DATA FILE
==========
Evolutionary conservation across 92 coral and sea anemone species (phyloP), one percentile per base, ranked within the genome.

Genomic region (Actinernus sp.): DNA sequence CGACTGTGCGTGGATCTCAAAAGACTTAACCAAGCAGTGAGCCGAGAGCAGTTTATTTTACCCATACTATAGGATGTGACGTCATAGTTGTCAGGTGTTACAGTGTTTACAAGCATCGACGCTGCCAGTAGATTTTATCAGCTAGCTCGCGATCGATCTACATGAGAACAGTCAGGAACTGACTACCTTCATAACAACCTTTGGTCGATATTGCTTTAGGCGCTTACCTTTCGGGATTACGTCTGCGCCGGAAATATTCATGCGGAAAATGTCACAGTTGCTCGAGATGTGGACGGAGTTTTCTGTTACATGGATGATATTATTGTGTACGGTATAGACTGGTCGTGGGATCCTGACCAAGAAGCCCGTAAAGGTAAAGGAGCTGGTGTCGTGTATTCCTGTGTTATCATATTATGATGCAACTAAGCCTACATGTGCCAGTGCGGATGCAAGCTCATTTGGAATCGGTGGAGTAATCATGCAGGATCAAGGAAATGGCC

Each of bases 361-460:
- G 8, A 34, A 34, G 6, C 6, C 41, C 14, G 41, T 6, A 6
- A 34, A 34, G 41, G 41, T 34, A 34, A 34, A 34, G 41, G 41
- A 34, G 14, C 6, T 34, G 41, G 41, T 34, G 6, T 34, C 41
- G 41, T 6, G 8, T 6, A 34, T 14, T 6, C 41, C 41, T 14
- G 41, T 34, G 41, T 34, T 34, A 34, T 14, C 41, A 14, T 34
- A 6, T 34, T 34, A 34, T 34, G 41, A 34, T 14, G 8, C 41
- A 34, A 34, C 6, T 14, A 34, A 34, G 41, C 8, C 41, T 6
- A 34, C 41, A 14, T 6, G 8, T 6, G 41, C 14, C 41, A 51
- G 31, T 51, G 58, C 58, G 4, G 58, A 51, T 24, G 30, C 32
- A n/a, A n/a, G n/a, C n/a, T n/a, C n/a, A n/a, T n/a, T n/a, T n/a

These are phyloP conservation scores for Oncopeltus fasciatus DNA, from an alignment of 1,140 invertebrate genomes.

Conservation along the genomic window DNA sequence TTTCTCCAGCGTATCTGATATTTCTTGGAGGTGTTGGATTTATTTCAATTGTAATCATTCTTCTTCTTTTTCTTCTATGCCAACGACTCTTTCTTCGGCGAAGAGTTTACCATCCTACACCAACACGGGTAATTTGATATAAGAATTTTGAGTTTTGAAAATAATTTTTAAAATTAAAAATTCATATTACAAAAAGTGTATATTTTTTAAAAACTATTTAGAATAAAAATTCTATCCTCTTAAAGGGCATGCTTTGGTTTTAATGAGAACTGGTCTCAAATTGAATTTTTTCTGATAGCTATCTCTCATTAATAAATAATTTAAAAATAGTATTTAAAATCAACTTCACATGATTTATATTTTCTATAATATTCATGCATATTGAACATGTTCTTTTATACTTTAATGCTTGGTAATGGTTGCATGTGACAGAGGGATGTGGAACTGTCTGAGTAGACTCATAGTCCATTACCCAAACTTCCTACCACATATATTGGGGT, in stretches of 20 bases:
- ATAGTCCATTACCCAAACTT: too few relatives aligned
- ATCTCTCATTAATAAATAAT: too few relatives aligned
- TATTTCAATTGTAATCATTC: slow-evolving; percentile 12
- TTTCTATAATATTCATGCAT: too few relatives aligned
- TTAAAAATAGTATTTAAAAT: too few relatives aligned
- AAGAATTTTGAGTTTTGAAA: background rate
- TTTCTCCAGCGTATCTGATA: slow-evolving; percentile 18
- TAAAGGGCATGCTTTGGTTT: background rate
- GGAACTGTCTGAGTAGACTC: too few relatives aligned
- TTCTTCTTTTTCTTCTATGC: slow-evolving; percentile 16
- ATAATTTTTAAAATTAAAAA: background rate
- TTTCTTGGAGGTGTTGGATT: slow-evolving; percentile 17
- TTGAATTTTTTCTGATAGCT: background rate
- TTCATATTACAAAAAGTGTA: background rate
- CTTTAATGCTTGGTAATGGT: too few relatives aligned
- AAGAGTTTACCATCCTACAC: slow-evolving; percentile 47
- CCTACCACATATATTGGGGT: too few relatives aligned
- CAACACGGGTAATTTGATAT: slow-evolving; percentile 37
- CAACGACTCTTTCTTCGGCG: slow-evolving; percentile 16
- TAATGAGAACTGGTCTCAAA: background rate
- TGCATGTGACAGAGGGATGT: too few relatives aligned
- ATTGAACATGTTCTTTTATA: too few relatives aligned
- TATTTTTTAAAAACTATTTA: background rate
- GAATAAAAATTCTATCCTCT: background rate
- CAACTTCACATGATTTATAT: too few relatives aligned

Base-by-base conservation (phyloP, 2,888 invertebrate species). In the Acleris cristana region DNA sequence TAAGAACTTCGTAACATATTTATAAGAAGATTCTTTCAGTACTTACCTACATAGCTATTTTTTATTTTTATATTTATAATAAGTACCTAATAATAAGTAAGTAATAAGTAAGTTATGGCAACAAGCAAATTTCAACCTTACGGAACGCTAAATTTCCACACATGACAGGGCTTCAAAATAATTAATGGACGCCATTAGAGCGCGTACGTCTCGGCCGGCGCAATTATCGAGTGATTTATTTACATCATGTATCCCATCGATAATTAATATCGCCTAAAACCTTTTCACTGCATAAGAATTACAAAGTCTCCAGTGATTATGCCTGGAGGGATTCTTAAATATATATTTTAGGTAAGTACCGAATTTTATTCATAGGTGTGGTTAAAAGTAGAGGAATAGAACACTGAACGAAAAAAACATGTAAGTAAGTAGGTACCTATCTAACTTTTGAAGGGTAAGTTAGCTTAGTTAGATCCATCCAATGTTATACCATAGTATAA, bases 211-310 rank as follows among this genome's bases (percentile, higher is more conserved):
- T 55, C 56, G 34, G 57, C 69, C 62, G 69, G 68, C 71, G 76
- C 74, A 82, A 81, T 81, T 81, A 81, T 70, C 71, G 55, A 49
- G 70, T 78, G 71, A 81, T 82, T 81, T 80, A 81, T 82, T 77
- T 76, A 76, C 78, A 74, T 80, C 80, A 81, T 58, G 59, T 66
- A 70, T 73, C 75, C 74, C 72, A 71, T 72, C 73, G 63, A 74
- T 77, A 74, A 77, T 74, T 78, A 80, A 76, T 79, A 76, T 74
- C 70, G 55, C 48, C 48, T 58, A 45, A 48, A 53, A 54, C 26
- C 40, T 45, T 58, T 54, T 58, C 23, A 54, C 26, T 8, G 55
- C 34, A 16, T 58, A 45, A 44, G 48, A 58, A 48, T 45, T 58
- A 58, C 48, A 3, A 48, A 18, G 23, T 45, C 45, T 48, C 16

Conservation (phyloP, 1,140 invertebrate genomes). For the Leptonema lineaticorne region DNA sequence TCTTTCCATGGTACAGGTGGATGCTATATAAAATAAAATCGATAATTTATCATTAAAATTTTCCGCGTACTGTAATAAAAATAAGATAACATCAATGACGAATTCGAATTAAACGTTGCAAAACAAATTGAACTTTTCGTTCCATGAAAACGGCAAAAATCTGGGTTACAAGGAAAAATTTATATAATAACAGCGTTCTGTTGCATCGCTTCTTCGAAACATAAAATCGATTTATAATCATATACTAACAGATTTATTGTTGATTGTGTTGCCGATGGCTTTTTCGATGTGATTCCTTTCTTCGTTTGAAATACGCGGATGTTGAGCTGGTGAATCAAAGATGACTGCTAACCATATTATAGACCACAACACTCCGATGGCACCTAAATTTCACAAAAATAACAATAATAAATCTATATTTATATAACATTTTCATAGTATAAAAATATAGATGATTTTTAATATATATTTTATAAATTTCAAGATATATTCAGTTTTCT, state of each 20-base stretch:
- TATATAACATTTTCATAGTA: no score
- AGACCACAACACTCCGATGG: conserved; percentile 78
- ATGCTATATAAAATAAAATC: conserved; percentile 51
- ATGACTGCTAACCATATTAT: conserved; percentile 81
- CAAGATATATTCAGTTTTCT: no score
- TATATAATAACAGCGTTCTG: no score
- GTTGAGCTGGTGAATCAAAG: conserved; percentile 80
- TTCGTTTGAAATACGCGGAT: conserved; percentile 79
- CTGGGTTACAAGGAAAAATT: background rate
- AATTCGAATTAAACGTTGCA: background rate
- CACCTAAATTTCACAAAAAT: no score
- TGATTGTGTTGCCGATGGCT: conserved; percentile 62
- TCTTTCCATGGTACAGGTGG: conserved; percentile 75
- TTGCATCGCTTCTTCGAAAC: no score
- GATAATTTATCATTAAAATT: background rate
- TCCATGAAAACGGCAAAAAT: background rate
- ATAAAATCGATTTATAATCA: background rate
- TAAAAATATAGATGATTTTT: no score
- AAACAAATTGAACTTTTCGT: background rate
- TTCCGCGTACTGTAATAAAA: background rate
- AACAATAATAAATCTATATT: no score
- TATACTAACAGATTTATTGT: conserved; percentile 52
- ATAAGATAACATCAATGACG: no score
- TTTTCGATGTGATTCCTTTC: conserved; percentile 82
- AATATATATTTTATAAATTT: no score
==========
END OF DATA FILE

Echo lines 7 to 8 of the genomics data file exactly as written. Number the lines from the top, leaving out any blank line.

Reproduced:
- G 41, T 6, G 8, T 6, A 34, T 14, T 6, C 41, C 41, T 14
- G 41, T 34, G 41, T 34, T 34, A 34, T 14, C 41, A 14, T 34